Miami-Dade County has produced some of the top high school football players the state and nation has ever seen. Recent history has shown that the state's south region is still generating top-notch football talent with the emergence of Central (Miami)
quarterback Rakeem Cato
Cato, one of the best quarterbacks in Dade County history, has etched his name in the record books this season, while making the Rockets viable contenders for the Class 6A state championship. The standout senior has led the Rockets to an 8-1 record, while setting all-time county records for passing yardage (8,403), completions (535) and touchdown passes (94). When asked about the accolades, Cato humbly replied, "it's cool."
"The records are nice but if my play on the field doesn't help us win a state championship then, to me, the records don't mean much," he added.
After a tough 45-42 loss to Camden County (Kingsland, Ga.)
in the season-opener, the Rockets, who are averaging 46 points per game, have gone on to win eight straight games while outscoring their opponents 46-9 throughout that stretch.
So far this season, Cato has completed 145 of 213 passes for 1,994 yards and 21 touchdowns with only three interceptions. Despite his accomplishments throughout his career, Cato feels that it's not so much his talent that is the blessing but rather those who have helped mold it.
"God has blessed me with a great coaching staff throughout my career and a great O-Line," he says. "I'm thankful for the talent that I was given, but the coaches I've played for and the players that they have put around me have helped make me the player I am today."
Who he is today is a strong testament to his character on and off the field. Cato, the fifth of seven children, grew up amidst the drug and violence of Scott Projects in Liberty City, Fla. His father has been in jail all of his life and his mother passed away in 2005 from pneumonia, which led to him be raised by his older siblings and family members.
"What I went through in my life is why I play the way I do," he said. "My mother is my motivation and every time I step on the field, I have a chip on my shoulder. She taught us to work hard and that's what I try and live by every day of my life."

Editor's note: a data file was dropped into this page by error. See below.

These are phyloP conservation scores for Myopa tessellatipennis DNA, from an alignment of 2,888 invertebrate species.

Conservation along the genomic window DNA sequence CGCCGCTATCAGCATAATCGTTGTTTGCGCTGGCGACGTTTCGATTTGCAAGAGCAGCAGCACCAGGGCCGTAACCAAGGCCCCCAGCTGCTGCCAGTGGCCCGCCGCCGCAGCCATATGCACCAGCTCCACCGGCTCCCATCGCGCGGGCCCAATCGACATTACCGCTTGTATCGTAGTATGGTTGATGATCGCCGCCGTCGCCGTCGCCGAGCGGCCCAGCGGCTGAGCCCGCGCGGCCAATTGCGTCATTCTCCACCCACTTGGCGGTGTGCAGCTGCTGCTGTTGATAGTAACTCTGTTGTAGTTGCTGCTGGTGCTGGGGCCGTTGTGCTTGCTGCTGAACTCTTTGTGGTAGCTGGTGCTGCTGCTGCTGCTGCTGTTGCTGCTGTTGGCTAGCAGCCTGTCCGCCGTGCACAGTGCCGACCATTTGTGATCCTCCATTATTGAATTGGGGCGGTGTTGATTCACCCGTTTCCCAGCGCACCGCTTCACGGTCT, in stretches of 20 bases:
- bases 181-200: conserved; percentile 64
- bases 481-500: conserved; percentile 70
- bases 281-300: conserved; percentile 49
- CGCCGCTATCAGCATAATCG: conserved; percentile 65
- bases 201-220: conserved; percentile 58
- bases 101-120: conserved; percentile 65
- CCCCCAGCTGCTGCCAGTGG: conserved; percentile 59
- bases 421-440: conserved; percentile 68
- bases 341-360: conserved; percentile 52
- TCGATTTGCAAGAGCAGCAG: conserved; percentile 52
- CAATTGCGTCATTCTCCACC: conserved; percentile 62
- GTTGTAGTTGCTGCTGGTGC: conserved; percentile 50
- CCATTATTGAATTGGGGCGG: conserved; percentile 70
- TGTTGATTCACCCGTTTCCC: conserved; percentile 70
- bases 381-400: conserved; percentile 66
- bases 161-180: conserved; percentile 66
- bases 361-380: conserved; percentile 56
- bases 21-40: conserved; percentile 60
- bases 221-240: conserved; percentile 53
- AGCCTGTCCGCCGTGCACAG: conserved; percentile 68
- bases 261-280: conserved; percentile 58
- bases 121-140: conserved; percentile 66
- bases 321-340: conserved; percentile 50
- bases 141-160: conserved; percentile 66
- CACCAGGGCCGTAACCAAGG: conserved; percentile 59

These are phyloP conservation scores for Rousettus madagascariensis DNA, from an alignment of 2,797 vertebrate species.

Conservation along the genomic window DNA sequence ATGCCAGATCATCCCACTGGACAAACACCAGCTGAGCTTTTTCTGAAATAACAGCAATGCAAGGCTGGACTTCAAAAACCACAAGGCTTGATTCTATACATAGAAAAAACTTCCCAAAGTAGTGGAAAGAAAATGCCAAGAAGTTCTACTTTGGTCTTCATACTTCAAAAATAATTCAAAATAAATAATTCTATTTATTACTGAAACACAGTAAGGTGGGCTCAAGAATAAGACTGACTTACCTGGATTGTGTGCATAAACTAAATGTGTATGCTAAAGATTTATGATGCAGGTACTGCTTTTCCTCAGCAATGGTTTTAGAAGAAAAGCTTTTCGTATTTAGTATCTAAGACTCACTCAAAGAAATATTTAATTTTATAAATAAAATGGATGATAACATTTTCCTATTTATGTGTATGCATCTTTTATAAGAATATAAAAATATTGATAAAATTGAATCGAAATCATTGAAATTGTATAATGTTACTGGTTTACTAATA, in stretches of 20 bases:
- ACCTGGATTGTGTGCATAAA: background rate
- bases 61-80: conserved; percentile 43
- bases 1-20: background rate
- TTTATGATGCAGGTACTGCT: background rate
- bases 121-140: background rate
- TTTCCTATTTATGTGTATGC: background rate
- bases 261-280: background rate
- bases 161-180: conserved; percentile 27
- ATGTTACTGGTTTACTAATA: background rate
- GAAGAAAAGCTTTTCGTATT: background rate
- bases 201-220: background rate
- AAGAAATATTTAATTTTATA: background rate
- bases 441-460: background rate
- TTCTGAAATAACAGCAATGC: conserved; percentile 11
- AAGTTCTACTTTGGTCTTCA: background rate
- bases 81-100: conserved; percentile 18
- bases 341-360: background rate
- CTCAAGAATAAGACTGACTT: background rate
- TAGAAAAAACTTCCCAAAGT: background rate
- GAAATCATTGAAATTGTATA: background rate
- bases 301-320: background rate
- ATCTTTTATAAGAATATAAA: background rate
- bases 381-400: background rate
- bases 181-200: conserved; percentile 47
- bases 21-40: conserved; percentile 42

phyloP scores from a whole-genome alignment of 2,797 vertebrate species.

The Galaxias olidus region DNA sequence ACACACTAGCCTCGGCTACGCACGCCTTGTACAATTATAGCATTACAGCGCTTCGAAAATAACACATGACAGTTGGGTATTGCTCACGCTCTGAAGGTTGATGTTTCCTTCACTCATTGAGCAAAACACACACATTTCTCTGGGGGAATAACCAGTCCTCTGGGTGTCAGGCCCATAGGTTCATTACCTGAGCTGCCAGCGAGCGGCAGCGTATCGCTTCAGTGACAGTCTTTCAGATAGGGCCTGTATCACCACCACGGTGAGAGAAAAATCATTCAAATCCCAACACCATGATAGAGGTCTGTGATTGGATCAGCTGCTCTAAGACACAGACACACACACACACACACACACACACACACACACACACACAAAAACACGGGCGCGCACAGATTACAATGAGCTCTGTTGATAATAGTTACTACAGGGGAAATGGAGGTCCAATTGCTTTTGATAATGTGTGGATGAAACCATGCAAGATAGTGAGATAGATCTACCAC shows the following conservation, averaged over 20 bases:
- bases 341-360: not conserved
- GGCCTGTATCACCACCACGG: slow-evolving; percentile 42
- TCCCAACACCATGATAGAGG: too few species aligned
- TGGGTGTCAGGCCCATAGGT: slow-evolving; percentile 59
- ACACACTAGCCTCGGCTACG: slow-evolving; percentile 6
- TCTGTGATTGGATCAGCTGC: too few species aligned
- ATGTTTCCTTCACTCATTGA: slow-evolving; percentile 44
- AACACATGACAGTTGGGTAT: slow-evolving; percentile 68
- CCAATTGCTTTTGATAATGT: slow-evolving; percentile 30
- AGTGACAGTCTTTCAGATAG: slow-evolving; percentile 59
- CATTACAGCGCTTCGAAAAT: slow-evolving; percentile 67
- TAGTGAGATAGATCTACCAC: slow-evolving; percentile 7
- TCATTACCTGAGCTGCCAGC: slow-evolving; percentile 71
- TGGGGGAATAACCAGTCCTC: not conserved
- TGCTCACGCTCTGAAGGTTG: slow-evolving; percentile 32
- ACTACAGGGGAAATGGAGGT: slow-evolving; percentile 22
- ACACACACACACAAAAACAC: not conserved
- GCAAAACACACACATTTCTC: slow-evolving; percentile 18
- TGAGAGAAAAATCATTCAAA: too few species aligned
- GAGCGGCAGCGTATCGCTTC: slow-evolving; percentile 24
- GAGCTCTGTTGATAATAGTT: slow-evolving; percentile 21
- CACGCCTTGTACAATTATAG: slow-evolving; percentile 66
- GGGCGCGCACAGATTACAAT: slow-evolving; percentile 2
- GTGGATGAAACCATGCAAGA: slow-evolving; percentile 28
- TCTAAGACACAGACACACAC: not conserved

As a result of his stellar play, Cato, who has verbally committed to Florida International University, has been receiving more interest from Division I programs including Marshall and Cincinnati, but insists that his commitment to the Golden Panthers is "solid."
"FIU is a good fit for me," he added. "I like the coaching staff and I know a lot of the players, so the move would be pretty easy."
Before Cato can give more thought to his collegiate career, he still has unfinished business as a Rocket. As a result of his play, the program is confident that he can lead them to a state championship.
"With Cato on the field, we know we have a chance," said Central's Assistant Athletic Director, and former receivers coach, Alonzo Boykin. "He keeps the guys poised and encouraged. Given his past, he has been able to handle adversity very well and since his first game, against Camden County, he has been our leader."
Despite his skills, Cato, who is the team's chaplain, remains humble and yearns to improve on "speed and staying away from the deep ball." He is glad that he chose Central and having his top receiver, Tommy Shuler, transfer with him made it an easier transition. His favorite route to throw is a curl and Shuler has been the main beneficiary of it.
"Having Tommy with me is a blessing," he said. "We've played together since we were 10 years old at Gwen Cherry Park. Central has one of the best coaching staffs I have ever played for. They give 100 percent all the time whether in practice, a game or the weight room. Everyone wanted to win here, which is why I chose to transfer. Hopefully our talents, along with their winning mentality, can help us win a state title."